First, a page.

Direct Observation.

Observation of student's practice on placement may usefully be considered on two levels -

1. On-going "naturalistic" direct observation of the student with service users and colleagues by the practice teacher and colleagues.

2. Systematic planned direct observation of the student with service users by the practice teacher i.e. the practice teacher and student set up particular pieces of practice with service users and these are directly observed in relation to the six core competences by the practice teacher/link worker with a clear purpose and method.

According to the Rules and Requirements for the DipSW, Revised 1995, Part Three, Section 4.4

4.4.1 Direct observation of practice must take place a minimum of three times in each assessed practice experience.
4.4.2 One piece of direct observation may be carried out by a link supervisor, or be in the form of a video recording, but on at least two occasions in each assessed practice experience, the practice teacher must directly observe the student working with service users.
4.4.3 One direct observation of practice should normally take place before the mid-point of each placement in order to inform judgements about student progress at that stage.

Direct observation sessions should be identified as evidence in both Interim and Final Reports.

All placement settings provide a range of opportunities from naturalistic to planned systematic direct observation by the practice teacher. As an assessment tool direct observation should necessarily form part of a range of assessment methods. As part of formulating a Working Agreement, the role of naturalistic and planned systematic observations in terms of the student's learning and the assessment process should be negotiated.

In order for planned, systematic, direct observation to be used as a constructive method and to be less anxiety provoking, the student and practice teacher should discuss, plan and record the process for the direct observation session and post-direct observation detailing -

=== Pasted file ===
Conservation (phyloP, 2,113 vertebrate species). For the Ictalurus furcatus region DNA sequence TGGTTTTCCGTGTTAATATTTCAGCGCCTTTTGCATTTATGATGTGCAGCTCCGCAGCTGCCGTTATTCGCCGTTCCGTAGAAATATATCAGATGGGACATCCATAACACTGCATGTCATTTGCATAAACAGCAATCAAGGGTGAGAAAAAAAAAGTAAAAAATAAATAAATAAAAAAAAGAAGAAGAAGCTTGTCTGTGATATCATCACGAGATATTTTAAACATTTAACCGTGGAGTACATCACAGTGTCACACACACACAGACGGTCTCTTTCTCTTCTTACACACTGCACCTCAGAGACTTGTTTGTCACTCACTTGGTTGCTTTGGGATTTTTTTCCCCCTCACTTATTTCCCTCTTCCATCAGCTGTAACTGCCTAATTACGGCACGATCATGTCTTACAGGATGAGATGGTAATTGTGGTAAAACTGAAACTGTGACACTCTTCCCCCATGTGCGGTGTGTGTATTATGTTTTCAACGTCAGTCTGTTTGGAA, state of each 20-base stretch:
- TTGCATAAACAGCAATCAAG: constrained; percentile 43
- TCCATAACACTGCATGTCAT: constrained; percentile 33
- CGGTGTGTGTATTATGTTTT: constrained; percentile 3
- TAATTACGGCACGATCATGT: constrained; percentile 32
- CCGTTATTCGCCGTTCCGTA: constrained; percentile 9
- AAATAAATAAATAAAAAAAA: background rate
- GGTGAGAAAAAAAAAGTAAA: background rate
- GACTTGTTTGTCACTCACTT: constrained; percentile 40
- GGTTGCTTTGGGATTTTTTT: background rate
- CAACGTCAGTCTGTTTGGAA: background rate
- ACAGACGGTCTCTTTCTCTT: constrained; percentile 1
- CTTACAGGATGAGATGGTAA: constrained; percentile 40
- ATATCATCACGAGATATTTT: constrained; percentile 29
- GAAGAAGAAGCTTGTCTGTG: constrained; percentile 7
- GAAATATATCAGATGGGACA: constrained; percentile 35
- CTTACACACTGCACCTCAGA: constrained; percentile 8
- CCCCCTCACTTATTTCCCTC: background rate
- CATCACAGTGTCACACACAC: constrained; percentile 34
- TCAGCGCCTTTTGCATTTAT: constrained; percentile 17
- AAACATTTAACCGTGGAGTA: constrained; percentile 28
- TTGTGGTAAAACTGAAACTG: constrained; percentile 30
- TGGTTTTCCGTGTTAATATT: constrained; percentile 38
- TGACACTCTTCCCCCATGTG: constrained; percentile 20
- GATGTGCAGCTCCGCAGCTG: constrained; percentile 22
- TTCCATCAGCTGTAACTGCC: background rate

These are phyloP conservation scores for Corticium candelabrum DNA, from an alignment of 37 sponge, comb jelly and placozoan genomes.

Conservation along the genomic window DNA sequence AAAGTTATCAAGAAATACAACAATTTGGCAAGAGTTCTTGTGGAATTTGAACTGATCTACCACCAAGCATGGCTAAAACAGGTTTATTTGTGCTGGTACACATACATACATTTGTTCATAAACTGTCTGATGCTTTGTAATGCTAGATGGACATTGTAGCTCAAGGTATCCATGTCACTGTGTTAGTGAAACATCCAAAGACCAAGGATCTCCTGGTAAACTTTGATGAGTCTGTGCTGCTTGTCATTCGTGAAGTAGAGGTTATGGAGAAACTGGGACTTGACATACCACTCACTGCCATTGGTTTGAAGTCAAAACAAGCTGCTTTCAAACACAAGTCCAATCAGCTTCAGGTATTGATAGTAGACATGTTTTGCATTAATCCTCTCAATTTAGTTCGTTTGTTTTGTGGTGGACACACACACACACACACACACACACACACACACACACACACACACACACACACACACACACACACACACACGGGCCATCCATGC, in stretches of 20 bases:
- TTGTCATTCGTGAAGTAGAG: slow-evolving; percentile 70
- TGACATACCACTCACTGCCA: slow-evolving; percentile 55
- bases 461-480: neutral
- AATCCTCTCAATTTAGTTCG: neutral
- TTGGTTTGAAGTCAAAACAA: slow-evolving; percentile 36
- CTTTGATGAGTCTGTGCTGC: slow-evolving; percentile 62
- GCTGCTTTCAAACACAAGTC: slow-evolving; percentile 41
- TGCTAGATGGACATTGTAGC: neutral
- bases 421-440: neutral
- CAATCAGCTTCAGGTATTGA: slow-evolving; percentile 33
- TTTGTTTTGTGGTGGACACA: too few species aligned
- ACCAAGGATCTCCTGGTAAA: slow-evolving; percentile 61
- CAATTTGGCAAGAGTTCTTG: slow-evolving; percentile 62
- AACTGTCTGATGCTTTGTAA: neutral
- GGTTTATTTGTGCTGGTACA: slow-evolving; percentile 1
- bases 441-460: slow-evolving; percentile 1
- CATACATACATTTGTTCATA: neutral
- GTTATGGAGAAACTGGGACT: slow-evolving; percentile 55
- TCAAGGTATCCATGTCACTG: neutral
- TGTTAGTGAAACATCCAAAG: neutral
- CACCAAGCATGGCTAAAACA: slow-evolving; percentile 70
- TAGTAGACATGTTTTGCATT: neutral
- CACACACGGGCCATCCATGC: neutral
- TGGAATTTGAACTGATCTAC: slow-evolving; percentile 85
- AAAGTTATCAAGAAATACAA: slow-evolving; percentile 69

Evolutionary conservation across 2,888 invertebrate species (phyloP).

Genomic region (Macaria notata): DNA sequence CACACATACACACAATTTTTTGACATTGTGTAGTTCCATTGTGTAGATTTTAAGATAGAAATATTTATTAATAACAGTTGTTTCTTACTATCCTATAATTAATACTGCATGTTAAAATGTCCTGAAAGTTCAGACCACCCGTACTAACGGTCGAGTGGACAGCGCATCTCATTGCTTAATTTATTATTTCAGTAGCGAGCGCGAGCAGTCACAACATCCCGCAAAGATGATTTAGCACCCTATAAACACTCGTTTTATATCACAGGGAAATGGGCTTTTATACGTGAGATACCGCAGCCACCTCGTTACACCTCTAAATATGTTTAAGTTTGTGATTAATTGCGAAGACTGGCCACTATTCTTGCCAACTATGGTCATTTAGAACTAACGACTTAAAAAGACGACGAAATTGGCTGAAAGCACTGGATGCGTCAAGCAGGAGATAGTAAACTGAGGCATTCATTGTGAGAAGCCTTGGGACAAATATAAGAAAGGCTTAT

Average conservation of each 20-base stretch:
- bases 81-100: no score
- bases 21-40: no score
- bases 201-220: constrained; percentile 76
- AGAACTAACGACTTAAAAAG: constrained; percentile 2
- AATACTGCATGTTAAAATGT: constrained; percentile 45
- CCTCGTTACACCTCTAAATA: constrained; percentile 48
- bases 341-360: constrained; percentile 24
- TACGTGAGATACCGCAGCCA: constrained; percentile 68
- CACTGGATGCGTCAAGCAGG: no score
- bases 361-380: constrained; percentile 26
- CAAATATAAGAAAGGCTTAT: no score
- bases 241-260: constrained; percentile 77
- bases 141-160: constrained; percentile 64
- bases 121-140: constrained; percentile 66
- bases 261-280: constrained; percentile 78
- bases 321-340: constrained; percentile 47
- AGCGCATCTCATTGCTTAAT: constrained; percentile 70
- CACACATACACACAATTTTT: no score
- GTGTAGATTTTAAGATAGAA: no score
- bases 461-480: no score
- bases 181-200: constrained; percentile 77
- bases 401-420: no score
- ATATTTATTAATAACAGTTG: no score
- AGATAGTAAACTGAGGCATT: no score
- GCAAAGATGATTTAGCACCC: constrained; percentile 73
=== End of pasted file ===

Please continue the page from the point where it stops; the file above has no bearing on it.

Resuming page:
1. the specific purpose of the direct observation session i.e. the skills and competences being observed by the practice teacher with respect to the student's practice (dependent on the student's learning needs and stage)

2. where, when and with whom the session will take place

3. the methods to be used ensuring that the dignity and confidentiality of service users will be safeguarded and that service users are aware that they can reject the involvement of the practice teacher

4. how the practice teacher will be introduced to the service users, and whether or not, and under what conditions the practice teacher will actively participate

5. the roles and responsibilities of the student and practice teacher in the session and with respect to the recording of it

6. the method and criteria for assessment of practice competence which has been directly observed and the use and weighting it is to be given in the overall assessment

In DP1, direct observation is primarily viewed as a learning and support tool in addition to an opportunity for the practice teacher and student to provide evidence of practice competence. In DP1 the purpose of direct observation is likely to emphasise developmental aspects of the student's practice connected to early stage competences that require to be evidenced by the end of Part 1 e.g. a direct observation session may (a) provide positive evidence of a student's ability to present and clarify information or may (b) reflect a lack of skill in negotiating a specific plan of action with detailed goals.

While (a) would legitimately provide a source of evidence for formal evaluation, (b) would be used more as an opportunity for learning and development. Should a student fail to evidence skills such as (a) in direct observation, the practice teacher would be required to take into account the student's practice elsewhere as compensation.

It is unlikely that a student who has been consistently unable to practise at a satisfactory level will be able to demonstrate competence in direct observation. However, direct observations in both DP1 and DP2 should be viewed as one aspect of a range of sources of evidence available to the practice teacher and not as a predominant source. Should a student fail to demonstrate a satisfactory level of practice in direct observations and external factors beyond the student's control appear to have significantly contributed to the poor performance, the practice teacher would require to evidence clearly the student's competence from other sources.

By the end of Part 2 of the DipSW, a competent student should be able to demonstrate through direct observation a satisfactory level of practice which would be consistent with a range of other evidence of competence available to the practice teacher.

©West of Scotland Consortium for Education and Training in Social Work 2001.